Rethinking corporate value: A conversation with Yoshimitsu Kobayashi

November 8, 2019

Kaiteki “the sustainable well-being of people, society and planet Earth,” is fundamental to the identity of the Mitsubishi Chemical Holdings Corporation and the KAITEKI Institute, MCHC’s think tank and research institute. The concept aligns seamlessly with the goals of Arizona State University’s Global Futures Laboratory, which seeks to shape a future in which Earth and all its inhabitants can thrive. ASU and MCHC have partnered to support research aimed at realizing the concept of kaiteki through the Global KAITEKI Center.

MCHC Chairman Yoshimitsu Kobayashi visited ASU on Oct. 24 to kick off the center’s activities. At the event, Kobayashi and ASU President Michael Crow shared their visions for a sustainable future, and the two organizations pledged to work together to advance these goals. Kobayashi speaks at ASU event Download Full Image

Here, Kobayashi explains kaiteki management, how it can be applied, and why partnerships between industry and academia are essential to achieving this ambitious vision.

Question: How do you explain kaiteki to others?

Answer: The Japanese word kaiteki means “comfort” or “well-being,” and I firmly believe that it’s the most appropriate name for the type of value sought by a company with Japanese origins. The forms of value provided by Mitsubishi Chemical Holdings are separated onto three axes: the economics axis, which indicates profits and efficiency; the technology axis, which indicates innovation and new frontiers; and the sustainability axis, which indicates contributions to public interest and the environment. We quantitatively measure and assess the values along each axis, increasing all three in a balanced way. We call this kaiteki value.

Q: How did kaiteki become a driving principle for MCHC?

A: When I became CEO in 2007, I felt strongly that the company’s almost total lack of an established corporate identity was very risky. Unlike beer or car manufacturers, we’re engaged in a diverse range of businesses — spanning everything from pharmaceuticals by the milligram to petrochemicals by the ton — and it’s difficult to explain what kind of company we are in simple terms.

So, in 2007 I made sustainability, health and comfort our decision criteria, as well as our slogan, and I established as company policy that we would undertake business activities in line with these criteria in order to solve problems faced by society, including the problem of carbon dioxide emissions, and to help people live more comfortable lives. We then carefully considered this policy in connection with our market capitalization, intrinsic corporate value and general existential value.

We concluded that value formed on three axes — Management of Economics, Management of Technology and Management of Sustainability — would itself constitute our corporate value. In 2011, we began to refer to corporate value generated on these three axes as “Kaiteki Management.” Everyone in the Mitsubishi Chemical Holdings Group, both inside and outside Japan, comes together and pursues all corporate activities under the kaiteki banner; this is our identity.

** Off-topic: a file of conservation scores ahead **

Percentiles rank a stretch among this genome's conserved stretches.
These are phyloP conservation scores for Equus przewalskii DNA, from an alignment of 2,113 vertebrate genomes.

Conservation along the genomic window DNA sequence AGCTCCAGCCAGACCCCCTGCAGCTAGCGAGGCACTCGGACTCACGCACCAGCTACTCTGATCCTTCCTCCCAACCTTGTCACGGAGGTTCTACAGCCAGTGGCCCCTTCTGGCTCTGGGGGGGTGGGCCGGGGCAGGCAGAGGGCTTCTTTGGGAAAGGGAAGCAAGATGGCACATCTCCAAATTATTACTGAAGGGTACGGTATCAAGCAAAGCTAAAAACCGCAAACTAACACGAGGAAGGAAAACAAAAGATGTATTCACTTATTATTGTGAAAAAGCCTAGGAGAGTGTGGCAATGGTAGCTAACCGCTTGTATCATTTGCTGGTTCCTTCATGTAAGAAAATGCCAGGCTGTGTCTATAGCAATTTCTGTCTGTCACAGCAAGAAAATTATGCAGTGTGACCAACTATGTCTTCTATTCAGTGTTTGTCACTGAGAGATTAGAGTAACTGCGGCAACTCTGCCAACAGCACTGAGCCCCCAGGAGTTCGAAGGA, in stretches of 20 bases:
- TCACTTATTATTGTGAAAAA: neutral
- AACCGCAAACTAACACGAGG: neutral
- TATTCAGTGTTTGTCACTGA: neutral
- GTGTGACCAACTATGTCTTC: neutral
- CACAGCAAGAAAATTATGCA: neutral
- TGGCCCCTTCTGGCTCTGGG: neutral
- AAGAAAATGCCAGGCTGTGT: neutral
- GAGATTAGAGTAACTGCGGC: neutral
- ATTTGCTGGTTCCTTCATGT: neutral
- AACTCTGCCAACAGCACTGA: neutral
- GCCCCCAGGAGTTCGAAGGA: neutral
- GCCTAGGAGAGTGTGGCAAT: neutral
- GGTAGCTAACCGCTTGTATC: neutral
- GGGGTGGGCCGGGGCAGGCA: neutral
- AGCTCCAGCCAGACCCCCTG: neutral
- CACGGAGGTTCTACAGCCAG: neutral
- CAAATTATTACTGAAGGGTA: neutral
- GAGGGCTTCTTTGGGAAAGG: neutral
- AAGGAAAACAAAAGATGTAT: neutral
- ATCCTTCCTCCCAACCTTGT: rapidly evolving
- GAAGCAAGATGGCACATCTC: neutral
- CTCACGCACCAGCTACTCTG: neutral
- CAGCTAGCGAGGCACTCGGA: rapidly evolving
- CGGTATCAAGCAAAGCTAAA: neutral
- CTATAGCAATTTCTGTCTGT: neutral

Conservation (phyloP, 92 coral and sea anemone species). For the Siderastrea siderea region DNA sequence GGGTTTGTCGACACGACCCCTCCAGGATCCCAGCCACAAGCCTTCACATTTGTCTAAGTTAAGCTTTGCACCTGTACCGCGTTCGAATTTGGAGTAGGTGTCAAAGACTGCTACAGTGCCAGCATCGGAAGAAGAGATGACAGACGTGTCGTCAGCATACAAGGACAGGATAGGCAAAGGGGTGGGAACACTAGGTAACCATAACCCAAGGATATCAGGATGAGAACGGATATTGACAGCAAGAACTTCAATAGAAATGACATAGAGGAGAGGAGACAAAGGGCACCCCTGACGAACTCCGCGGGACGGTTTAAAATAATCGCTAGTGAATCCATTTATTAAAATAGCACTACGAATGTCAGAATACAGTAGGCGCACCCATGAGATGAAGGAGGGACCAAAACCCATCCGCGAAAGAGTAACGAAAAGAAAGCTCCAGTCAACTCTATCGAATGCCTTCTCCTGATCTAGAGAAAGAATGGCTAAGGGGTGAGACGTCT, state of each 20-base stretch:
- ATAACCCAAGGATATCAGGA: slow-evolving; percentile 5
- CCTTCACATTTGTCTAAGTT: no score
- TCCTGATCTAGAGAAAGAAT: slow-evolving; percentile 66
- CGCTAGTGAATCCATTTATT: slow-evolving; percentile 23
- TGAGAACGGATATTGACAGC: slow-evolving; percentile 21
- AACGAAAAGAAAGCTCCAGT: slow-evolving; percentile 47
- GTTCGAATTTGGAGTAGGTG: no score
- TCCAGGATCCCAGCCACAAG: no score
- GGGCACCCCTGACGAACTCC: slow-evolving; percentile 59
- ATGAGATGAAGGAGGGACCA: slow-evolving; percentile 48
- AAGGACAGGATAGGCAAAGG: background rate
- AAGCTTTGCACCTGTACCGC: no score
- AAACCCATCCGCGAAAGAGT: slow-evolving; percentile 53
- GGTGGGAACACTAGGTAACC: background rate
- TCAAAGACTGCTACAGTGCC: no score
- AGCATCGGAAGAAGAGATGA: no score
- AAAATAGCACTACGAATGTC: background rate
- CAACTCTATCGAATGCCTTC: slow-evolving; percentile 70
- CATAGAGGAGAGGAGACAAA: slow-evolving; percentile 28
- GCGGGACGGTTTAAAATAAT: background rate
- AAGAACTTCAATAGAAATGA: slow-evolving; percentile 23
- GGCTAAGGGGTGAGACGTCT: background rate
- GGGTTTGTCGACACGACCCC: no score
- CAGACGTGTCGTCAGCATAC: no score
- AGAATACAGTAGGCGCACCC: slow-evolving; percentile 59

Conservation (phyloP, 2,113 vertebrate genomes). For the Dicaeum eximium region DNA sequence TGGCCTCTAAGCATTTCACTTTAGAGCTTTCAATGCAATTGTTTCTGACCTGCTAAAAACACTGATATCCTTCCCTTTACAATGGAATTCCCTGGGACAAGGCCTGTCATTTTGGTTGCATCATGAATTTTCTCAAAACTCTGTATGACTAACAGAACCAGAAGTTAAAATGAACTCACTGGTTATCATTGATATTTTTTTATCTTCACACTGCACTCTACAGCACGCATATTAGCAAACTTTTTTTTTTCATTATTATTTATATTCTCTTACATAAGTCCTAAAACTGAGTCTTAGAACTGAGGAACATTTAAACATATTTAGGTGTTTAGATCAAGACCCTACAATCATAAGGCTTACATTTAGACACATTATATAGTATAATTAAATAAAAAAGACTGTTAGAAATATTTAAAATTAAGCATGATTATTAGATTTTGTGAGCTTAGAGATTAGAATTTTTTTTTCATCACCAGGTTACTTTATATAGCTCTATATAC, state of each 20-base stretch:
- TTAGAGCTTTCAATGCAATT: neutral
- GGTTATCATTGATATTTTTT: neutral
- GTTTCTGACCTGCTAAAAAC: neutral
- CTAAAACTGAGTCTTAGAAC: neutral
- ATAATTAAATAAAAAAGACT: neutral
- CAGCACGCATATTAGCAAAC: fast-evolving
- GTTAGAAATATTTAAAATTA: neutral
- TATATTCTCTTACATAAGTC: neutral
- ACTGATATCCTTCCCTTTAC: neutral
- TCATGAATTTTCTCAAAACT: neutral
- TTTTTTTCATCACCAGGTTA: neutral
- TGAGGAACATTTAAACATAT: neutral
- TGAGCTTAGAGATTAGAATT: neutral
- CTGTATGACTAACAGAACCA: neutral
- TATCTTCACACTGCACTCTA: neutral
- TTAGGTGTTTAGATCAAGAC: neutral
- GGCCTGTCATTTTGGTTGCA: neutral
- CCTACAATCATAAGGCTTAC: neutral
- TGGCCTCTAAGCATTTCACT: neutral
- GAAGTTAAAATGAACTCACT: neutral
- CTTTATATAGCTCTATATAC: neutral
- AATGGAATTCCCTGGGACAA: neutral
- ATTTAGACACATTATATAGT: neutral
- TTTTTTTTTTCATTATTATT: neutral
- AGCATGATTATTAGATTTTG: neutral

Q: Why is kaiteki so very important in today’s world?

A: Humanity currently faces a number of pressing challenges, including climate change and marine plastic pollution. In light of these challenges, which pertain to Management of Sustainability, corporations that are greedy in pursuing profit alone will not last long. We believe we can achieve sustainable growth by employing technology and innovation to provide solutions to social and environmental issues — Management of Technology — and thereby increase business income — Management of Economics — which is none other than the pursuit of what we call kaiteki value.

In August of this year, the Business Roundtable, an association led by major U.S. companies, announced its departure from the shareholder supremacy principle. The time has come for the world to rethink the meaning of corporate value. We believe our decision in 2011 to institute Kaiteki Management was appropriate to the age in which we live.

Q: How do you envision kaiteki applied in business?

A: Realizing kaiteki value in business means undertaking business activities that lead to sustained growth while solving social issues. This encompasses energy-generating solutions like organic solar cells, energy-storage solutions such as lithium-ion battery materials, and energy-saving solutions such as carbon fiber-reinforced plastics and gallium nitride, as well as solutions related to health and living such as regenerative medicine and new forms of agribusiness — though these businesses are still in the maturation process.

In connection with communities, we have declared our support for the Task Force on Climate-Related Financial Disclosures, and we participate in the Alliance to End Plastic Waste (AEPW) and the Ellen MacArthur Foundation’s Circular Economy 100 Network. We also chair the Carbon Recycle Fund, an association of private-sector companies, as a part of our participation in government efforts to expand the circular economy, as well as the government-sponsored Japan Initiative for Marine Environment, which is tasked with addressing the problem of plastic waste.

Q: Why are partnerships important to advancing this vision?

A: Climate change and marine plastic pollution are global challenges that go beyond national borders. And with ICT and other technologies growing more sophisticated and information becoming widely available, society in general is demanding that problems be solved with considerable speed.